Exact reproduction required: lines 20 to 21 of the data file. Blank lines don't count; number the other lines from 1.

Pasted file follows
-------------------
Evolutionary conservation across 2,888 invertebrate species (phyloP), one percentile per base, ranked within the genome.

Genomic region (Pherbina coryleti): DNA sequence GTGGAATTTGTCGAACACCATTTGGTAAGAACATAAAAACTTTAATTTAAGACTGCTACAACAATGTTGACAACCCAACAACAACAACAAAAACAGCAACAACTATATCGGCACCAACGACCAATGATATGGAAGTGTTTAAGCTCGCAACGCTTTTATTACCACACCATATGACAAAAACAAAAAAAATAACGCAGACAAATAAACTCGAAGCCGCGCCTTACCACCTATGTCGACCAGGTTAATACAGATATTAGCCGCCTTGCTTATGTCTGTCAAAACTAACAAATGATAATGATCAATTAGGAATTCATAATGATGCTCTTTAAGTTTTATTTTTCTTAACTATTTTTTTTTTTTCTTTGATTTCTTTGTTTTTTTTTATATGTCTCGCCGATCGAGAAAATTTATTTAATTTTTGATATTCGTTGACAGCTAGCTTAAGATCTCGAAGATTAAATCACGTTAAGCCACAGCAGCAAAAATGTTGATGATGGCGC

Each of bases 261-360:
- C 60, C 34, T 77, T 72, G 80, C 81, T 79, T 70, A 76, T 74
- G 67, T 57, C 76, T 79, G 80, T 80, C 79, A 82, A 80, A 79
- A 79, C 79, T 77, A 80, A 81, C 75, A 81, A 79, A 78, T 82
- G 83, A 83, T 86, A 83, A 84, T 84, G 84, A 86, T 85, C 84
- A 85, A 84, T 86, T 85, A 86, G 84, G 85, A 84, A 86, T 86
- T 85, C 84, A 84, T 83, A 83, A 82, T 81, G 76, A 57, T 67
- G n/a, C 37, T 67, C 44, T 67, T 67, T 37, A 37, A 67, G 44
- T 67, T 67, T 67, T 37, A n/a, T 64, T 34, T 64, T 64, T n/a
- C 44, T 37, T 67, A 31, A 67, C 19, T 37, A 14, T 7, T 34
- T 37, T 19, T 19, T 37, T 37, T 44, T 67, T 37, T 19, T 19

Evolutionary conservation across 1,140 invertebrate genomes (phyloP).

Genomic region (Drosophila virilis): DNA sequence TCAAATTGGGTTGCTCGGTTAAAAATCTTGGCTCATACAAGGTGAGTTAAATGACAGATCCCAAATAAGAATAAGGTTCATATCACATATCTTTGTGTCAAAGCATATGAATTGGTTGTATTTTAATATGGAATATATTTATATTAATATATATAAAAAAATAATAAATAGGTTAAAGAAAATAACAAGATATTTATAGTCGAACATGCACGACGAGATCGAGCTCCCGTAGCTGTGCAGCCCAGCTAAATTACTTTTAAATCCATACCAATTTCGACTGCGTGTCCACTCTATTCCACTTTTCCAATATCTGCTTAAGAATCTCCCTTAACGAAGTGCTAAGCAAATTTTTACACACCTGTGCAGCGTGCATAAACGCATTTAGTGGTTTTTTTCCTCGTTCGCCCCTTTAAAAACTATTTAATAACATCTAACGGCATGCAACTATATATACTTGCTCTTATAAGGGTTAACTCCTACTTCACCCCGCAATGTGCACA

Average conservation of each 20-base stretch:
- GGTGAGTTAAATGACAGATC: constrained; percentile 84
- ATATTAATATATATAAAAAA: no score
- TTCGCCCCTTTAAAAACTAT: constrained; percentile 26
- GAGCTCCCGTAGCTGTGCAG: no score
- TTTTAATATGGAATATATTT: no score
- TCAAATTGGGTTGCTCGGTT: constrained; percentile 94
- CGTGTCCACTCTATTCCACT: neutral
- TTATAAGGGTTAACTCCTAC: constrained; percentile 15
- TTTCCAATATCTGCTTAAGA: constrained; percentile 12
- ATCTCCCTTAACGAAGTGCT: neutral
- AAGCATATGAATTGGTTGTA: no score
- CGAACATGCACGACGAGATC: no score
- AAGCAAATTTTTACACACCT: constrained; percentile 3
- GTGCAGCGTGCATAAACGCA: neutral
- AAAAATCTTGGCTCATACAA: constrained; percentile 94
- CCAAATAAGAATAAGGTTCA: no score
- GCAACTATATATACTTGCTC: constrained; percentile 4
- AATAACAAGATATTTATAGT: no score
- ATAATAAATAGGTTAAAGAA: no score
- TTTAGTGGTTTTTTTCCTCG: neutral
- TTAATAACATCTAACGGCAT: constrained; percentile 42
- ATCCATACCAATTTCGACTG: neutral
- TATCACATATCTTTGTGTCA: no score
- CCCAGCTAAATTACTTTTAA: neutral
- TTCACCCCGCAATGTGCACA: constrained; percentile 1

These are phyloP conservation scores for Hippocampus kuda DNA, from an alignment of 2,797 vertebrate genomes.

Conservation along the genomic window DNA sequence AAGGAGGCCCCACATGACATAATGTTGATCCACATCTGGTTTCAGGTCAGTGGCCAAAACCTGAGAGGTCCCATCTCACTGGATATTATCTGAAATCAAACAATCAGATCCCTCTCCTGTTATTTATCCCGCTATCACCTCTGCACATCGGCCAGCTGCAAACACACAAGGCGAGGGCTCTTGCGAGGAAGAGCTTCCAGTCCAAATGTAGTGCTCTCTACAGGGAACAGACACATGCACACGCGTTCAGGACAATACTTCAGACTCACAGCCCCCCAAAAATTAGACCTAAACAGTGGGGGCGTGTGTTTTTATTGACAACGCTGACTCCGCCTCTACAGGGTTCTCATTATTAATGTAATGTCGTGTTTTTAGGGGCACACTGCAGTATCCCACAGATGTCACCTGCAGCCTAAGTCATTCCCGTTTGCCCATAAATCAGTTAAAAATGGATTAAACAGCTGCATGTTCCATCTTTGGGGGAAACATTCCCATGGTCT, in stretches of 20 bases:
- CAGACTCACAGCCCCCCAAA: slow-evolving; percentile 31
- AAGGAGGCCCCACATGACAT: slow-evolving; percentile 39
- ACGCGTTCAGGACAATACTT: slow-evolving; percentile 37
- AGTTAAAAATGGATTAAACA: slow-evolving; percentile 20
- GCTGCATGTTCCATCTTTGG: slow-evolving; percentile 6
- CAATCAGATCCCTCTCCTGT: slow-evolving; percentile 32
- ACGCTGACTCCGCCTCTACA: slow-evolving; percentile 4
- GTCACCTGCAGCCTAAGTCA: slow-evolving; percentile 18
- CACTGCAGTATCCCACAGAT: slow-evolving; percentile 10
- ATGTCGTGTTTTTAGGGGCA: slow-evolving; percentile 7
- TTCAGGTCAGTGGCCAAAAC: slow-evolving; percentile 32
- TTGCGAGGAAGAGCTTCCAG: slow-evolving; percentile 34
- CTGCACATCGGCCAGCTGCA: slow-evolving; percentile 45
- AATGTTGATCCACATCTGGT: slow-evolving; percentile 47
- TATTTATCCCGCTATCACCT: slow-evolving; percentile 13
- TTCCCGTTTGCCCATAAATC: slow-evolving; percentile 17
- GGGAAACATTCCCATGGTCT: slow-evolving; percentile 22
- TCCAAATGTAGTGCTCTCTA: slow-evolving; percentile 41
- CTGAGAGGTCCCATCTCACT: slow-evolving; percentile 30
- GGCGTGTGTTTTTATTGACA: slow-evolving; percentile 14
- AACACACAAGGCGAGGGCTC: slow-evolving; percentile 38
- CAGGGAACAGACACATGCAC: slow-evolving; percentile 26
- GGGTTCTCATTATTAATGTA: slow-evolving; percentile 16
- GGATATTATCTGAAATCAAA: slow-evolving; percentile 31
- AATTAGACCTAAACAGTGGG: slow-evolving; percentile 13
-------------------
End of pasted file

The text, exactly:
- GAGCTCCCGTAGCTGTGCAG: no score
- TTTTAATATGGAATATATTT: no score